FATHER ANDREW returns after a couple of month’s absence from TheBAY. He’s been sorely missed and we are delighted to welcome him back. Here he starts his account of a recent visit to the Holy Land

A pilgrim’s diary: 1.


The idea of ‘Pilgrimage’ is one that we readily associate with certain world faiths – as perhaps most obviously in the case of the Islamic Hajj, the annual pilgrimage to Mecca which all Muslims are expected to undertake at least once in their lifetime. No such expectation is rigorously applied to Christians: yet, for many Christians, going ‘on pilgrimage’ is a powerful spiritual experience. There are, of course, many places that have become sites of pilgrimage down through the centuries: but most would agree that the Holy Land remains the spiritual destination par excellence for the followers of Jesus Christ today, just as it has been since at least the fourth century, when the idea of pilgrimage first began to be well-established within the psyche of the Church.


Why go on a pilgrimage? As Chaucer would undoubtedly tell us, there are as many motives as there are pilgrims: yet three particular reasons spring to mind.

Firstly, there’s the conviction that we are visiting a place of spiritual encounter: a place where the veil between earth and heaven seems particularly thin. TS Eliot summed this up well in his poem ‘Little Gidding’ when he wrote:

‘You are not here to verify,

Instruct yourself, or inform curiosity

Or carry report. You are here to kneel

Where prayer has been valid.’

Secondly, there is that knowledge that we are, quite literally, walking in the footsteps of great men and great women. Any historical site – not necessarily religious – can, in that sense, be a place of pilgrimage. I well remember as a student on my first holiday abroad walking along the steps of the Parthenon in Athens, and imagining myself walking where once Plato, Aristotle, Pericles, Thucydides and the other ‘greats’ of Greek antiquity had once trod. Travelling in the footsteps of the saints has a clear meaning for Christians – seeing the same view across Iona that Columba once saw, visiting the Lindisfarne that was home to Aidan, and so forth. Above all, following in the path of Christ – to cross the Sea of Galilee in a boat, for example, as the Gospels record that Jesus did on many occasions – will always have a special, unique resonance for Christians.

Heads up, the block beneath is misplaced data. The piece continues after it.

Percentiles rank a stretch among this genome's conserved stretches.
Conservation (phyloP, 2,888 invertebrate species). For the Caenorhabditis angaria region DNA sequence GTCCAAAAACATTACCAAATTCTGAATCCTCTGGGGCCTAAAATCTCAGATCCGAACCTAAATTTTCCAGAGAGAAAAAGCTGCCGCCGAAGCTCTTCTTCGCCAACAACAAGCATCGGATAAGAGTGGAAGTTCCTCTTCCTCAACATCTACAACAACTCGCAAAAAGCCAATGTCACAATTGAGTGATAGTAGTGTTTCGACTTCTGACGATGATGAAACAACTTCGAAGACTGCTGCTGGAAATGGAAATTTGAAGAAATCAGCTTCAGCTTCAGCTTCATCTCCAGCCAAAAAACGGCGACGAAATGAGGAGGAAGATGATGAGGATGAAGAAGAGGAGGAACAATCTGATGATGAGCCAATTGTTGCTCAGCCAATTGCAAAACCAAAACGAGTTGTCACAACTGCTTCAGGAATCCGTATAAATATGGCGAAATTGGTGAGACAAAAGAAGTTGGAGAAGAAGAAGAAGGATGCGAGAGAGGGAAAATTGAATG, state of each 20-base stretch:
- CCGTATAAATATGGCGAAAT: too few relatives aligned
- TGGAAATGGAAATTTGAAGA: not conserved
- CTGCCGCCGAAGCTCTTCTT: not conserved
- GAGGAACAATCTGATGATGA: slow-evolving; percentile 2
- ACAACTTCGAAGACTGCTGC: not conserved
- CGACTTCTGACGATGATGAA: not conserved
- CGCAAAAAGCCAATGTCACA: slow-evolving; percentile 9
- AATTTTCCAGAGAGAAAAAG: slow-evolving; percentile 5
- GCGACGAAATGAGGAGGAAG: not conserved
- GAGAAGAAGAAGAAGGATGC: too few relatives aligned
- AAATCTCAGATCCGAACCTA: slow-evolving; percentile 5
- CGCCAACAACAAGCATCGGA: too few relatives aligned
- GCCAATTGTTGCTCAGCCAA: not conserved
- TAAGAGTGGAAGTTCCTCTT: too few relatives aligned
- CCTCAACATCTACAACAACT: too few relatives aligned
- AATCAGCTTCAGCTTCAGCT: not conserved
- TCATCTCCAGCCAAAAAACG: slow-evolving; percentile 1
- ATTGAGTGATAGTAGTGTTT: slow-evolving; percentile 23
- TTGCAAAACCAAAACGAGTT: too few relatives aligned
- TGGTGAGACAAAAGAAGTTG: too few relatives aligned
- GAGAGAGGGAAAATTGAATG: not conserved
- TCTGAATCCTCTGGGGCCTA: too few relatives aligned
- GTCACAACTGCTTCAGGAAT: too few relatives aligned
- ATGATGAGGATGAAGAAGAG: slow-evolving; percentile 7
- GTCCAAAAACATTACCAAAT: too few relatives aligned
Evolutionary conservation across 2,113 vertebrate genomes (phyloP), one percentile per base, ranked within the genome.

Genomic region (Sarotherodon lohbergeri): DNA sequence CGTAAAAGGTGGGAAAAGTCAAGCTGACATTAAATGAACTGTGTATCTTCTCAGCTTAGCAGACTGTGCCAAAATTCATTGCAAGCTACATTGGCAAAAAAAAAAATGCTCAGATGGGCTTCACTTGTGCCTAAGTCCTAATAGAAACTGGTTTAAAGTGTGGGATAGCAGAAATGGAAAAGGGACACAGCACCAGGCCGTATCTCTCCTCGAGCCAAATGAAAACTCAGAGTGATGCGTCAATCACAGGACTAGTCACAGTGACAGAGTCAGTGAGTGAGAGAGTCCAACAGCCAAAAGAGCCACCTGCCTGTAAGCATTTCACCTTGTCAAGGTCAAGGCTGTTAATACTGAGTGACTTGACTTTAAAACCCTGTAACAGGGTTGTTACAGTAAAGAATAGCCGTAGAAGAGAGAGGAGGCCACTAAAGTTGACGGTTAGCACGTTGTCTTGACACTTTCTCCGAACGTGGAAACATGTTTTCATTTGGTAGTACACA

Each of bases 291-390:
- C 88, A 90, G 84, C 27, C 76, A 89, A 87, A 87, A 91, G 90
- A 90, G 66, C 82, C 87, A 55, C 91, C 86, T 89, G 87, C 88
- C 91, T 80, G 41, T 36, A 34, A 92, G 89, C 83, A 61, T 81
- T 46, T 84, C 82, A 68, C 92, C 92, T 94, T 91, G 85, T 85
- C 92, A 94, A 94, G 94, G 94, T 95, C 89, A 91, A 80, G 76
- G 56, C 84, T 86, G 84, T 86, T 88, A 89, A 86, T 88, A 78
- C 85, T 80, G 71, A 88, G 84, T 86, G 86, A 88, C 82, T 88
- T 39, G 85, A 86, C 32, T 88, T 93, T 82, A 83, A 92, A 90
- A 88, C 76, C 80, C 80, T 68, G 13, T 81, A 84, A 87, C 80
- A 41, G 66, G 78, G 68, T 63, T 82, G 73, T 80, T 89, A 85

Thirdly, there is the expectation – and the hope – that we will come back from a pilgrimage somewhat changed. Whether through the things we see, the experiences we have or the people with whom we travel – the widespread assumption, rightly or wrongly, is that that journey will impact upon the pilgrim in a profound and transformative manner. Of course, such expectations may sometimes be misplaced – there are disappointed pilgrims is much the same way that there are other disappointed travellers and tourists – and yet the anticipation is still commonplace.

So, it was with great excitement and anticipation that I joined forty-four other pilgrims – mostly from Swansea and Gower – on a journey to the Holy Land in May this year. Some of my fellow-pilgrims had been to the Holy Land previously (in some cases three or four times before), a clear witness to the impact that it has for some – but for many others, like myself, it was a first visit.

Our pilgrimage was to last for ten days, and was to take in many of the most famous and memorable locations in the Holy Land, including Bethlehem and Bethany, Nazareth and the Sea of Galilee, Masada and the Judean Desert, and, of course, Jerusalem itself. But our pilgrimage leaders, Fr Mark Griffiths and Fr Nigel Doyle, were determined that our pilgrimage should not just be about visiting sacred sites, however hallowed by Church history and tradition. More important that the dead stones of church buildings and archaeological heritage sites, however splendid, were the ‘living stones’ of Christ’s Church in the Holy Land today – the brothers and sisters of our faith that we would be meeting, whose hospitality we would receive, and whose stories we would hear.

To be a Christian in the Middle East, the place which was the cradle of our faith, is no easy task today. Everywhere one looks – in Egypt, Iraq, Lebanon and Syria – Christians are going through the most terrible privations. Churches are targeted by arsonists and bombers, homes are destroyed, entire communities are being uprooted, and those who cannot, or will not flee, face imprisonment, torture and even martyrdom. The outlook for Christians in the Middle East is worse now than it has been for centuries.